I’m a Type 1 diabetic and although you can’t see my “disability” it’s clear and present in every moment of my waking life. When you look at my pump, you see the source of my health, as odd as that sounds. My little battery-operated purple insulin pump gives me my doses, keeps me alive. I was diagnosed at 7 years old. For almost 20 years now, I haven’t known to live my life any different. Checking, poking, prodding; it’s all a part of it and there is no getting rid of it. But I’ve realized that being diabetic has made me who I am. It has made me healthy and vibrant and thankful and motivated. It has given me inspiration, made me angry and overall, has given me patience. So when I hear, “I’m sorry to hear that,” after telling someone that I have diabetes, my first response is not shame but, “I don’t need your pity.” I tell people, “Why are you sorry? It’s not your fault and I’m perfectly healthy.”
If anything, I looked at Melendez and thought to myself, “You’re right, man!” If you were there that night, I hope it reinforced your ambition and ability to move and grow and sing and dance. There’s nothing better than enjoying your life with what you have and not asking for more. Many times what you’re looking for is right in front of you. Grasp it and be thankful.
This past week brought a wave of tech-savvy Latinos to the Midwest for the National Latinos in Social Media Conference. Hosted at Navy Pier, the three-day social media fest brought together the top of the top in Latino branding, blogging and progression of the community in the digital realm. Among panels and workshops, where it wasn’t rude to have your eyes on your phone, iPad or laptop the whole time, there were surprise and guest speakers from some of the most inspirational members of the community.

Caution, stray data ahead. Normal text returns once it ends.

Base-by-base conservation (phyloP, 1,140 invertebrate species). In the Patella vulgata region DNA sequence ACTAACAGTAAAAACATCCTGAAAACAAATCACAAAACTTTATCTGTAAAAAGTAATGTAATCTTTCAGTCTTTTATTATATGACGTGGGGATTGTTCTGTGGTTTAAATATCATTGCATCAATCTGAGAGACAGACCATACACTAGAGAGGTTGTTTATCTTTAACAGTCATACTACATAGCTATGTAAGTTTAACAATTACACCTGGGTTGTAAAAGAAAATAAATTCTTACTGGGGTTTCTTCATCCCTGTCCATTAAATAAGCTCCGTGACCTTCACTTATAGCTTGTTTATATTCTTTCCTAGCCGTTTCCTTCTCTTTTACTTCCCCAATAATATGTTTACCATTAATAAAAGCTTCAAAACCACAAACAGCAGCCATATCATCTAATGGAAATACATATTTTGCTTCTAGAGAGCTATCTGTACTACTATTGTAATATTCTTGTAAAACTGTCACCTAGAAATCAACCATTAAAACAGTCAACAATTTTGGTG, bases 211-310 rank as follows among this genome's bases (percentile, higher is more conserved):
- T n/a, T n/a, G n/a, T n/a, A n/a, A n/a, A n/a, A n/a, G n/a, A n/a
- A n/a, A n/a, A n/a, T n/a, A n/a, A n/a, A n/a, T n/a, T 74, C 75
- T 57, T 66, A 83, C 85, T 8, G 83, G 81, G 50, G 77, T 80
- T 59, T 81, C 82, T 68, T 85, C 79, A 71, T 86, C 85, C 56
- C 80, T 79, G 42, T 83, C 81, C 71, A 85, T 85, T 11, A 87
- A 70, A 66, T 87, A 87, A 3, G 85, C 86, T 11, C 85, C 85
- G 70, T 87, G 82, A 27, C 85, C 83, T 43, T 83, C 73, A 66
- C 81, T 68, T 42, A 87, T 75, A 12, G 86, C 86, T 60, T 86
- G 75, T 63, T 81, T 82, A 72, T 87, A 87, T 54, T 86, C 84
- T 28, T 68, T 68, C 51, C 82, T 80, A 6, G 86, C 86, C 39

Thursday night Dolores Huerta graced the dinner stage with her presence. During her talk she explained that we, as Latinos, still have a lot of work to do. Although the struggle for her, as we all know, began alongside Cesar Chavez, her goals today are not much different than those of the 1960s.
“Brown is the new Black,” she said, stressing the fact that we’ve already seen the problems we’re seeing now, namely during the Civil Rights Movement. Racism and prejudice is prevalent in our world and it is happening very strongly against Latinos. “Here in Chicago, there are many undocumented people from Eastern Europe,” she pointed out, then furthering the idea that Latinos are receiving the worst treatment.
“We have to change the policies in the U.S. to help the immigration situation,” she emphasized. In order to help the fact that more undocumented people keep coming to the U.S., we have to acknowledge that those countries must become stronger via economic and financial standpoints.